In an attempt to expand my knowledge and maybe make a little money as well, I figured I would take a little dive into the world of mold making and reproduction.

I originally figured I would get a mold made of the Dragon and had it quoted by a couple of professional mold makers. The quotes ranged in price from about $2500 to $5000 for the initial Mold and subsequent castings in the range of $400-$500 each. Ouch, that’s just a little too rich for my blood to get started on a concept. Of course if I had presales of 20 or so I would consider it. But it’s also kind of hard to sell something when you don’t know exactly what it will look like yet. After all the Dragon looks great as is carved in wood, but what will it look like in Cement or fiber resin?

Well I always like to learn new things, so here I am. I met a new friend Bob the other day and started discussing some of the finer points of mold making. Bob, having had some experience with mold making was also interested in helping reproduce some of my carvings. So off we went to Toronto to find a supply store. After talking with the sales people about several different options (and there are many), we decided on what we thought would be the best options for ease of use, toxicity or lack of, finished product durability  for external/internal use, options for finish and finally cost.

And I thought I would just saunter over to the local supply store and grab a couple things and start production! Ha. Not so fast. That was a lot of information to cram into a single day. In the end we walked out of the store with few things to get started with for about $500. Yes it is expensive, and there are cheaper methods to go, but for quality product this is about the cheapest.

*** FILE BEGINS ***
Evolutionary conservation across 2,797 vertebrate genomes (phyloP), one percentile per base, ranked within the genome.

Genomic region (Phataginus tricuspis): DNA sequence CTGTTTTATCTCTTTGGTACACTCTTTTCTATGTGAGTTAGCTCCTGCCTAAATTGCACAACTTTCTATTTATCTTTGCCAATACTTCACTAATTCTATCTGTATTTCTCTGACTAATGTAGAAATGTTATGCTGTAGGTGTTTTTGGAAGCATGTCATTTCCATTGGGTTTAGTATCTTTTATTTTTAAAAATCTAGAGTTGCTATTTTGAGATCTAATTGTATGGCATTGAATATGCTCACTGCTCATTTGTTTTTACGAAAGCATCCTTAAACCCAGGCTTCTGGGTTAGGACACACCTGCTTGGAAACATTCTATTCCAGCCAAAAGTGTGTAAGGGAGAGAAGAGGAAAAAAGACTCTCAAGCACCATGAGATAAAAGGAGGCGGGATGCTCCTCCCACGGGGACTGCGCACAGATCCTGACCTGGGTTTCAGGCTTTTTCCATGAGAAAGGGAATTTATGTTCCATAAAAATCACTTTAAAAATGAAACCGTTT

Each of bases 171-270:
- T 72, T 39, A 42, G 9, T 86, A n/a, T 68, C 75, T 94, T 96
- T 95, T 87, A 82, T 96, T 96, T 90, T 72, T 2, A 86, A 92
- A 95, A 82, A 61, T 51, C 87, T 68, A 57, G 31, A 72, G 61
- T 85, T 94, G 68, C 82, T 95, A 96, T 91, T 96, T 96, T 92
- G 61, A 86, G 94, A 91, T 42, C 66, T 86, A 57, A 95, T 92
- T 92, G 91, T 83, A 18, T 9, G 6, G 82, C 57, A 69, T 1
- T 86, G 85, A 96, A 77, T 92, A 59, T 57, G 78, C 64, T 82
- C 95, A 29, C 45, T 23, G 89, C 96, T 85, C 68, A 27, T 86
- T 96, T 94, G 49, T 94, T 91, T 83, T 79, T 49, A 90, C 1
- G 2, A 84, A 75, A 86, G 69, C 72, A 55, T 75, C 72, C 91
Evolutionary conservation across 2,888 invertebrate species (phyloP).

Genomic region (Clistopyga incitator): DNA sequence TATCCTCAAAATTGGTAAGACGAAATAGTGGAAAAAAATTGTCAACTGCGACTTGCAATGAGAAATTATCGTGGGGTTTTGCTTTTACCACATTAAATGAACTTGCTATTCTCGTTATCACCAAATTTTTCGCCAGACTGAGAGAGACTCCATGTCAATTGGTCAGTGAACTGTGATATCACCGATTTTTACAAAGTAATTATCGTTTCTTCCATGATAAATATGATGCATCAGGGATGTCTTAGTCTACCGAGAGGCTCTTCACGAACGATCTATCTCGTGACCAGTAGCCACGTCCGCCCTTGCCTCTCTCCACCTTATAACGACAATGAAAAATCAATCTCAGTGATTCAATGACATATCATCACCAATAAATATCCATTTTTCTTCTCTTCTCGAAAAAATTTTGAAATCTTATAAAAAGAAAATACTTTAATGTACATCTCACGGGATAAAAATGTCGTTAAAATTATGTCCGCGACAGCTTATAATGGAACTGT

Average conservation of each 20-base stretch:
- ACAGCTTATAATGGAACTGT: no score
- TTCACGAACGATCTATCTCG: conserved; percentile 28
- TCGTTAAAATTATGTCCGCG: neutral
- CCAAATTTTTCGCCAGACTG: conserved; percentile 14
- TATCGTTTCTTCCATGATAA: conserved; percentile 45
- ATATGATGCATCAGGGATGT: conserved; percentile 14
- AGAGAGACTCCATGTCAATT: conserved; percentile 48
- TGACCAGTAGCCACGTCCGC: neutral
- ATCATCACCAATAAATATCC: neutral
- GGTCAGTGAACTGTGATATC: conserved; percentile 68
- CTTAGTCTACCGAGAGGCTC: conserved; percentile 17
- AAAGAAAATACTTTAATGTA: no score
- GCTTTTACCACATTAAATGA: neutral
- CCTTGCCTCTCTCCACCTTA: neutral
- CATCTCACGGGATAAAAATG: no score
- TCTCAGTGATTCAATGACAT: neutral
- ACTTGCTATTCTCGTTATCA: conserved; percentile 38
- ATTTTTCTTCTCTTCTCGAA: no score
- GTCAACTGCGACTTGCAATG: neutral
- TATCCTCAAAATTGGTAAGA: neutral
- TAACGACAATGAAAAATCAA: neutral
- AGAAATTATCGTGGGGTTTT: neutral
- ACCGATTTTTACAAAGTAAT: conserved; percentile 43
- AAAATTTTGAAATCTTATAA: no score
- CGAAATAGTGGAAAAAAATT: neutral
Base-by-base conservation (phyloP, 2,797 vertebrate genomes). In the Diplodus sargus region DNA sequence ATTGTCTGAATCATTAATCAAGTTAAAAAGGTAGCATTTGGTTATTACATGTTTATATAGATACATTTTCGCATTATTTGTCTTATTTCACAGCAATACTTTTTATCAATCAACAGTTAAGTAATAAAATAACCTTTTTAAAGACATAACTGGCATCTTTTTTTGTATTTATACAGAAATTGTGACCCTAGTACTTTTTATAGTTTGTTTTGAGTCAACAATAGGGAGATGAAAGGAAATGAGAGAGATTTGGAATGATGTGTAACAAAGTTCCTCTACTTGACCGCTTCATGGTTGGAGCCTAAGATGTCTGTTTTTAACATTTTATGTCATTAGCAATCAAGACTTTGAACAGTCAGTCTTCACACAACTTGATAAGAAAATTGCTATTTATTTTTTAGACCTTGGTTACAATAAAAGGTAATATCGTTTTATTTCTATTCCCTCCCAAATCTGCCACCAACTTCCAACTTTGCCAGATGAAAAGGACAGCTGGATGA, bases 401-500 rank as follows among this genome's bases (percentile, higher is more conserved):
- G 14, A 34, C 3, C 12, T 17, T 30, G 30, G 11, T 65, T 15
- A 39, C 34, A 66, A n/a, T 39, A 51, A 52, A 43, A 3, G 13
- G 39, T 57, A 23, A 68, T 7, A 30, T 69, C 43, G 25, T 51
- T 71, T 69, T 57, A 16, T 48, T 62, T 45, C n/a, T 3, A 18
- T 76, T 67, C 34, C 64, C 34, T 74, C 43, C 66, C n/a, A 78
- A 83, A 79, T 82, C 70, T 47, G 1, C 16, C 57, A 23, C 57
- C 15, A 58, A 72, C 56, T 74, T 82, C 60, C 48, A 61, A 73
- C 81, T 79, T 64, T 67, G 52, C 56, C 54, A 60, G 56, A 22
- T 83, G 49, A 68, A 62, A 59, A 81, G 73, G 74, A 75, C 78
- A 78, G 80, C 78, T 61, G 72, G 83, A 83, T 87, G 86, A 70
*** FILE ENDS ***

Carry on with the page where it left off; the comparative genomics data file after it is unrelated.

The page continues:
What did we get for $500?

For creating the molds we got the liquid Latex rubber. No mixing involved, the silicone alternative is a two part mix that gives off toxic fumes and must be mixed precisely. The latex gives off ammonia, but that is not as bad as the other stuff. Latex is also about 1/5th cost of Silicone.

Next we got Smoothon Plastipaste for the mother mold (outer support shell for the mold). This is a two part mix; however it is mixed by volume not weight and is non toxic. The alternative is fiberglass which is very toxic and puts out some pretty bad fumes, is cheap but takes a while to setup and be used. The Plastipaste can be used fairly safely indoors or at least in the garage, is about 3 times the cost of fiberglass but it is non toxic and is also cured in less than 90 min, so you can cast in the same day.

For casting the molds we went with a fairly new product called Winterstone. This is a cement based product that only requires the addition of water, is mixed by volume or weight, can be cast or modled with fingers or tools, non-toxic, can be shaped to any form and can be integrally pigmented or externally painted. You can also add metal additives for cold metal castings that look like the real thing (Brass,Copper,Silver etc) Patinas can also be used for tinting and aging. So obviously this product has many options. After seeing some of the sample finishes it is capable of, we were sold on it. Now it’s just a matter of figuring out how to use it and achieve the required results. 

So given this decision, we also acquired a few different powder based pigments as well as a few bottles of different Patinas as well as the base metal powders Iron and brass (not cheap). Finally just a few last things like, cheese cloth, brushes, gloves, powder, mixing cups, mixing sticks, mixing buckets, universal releasing agent, sealing wax, pieces of plywood for the base and support and pipe for handles for bigger molds.

And now the FUN begins!!!!!

Check back often for updates on our progress in mold making. We will start with making some small sample molds of a section of the dragon scales to test out the latex and Plastipaste and also to cast a bunch of samples to try out the different types of finishes.


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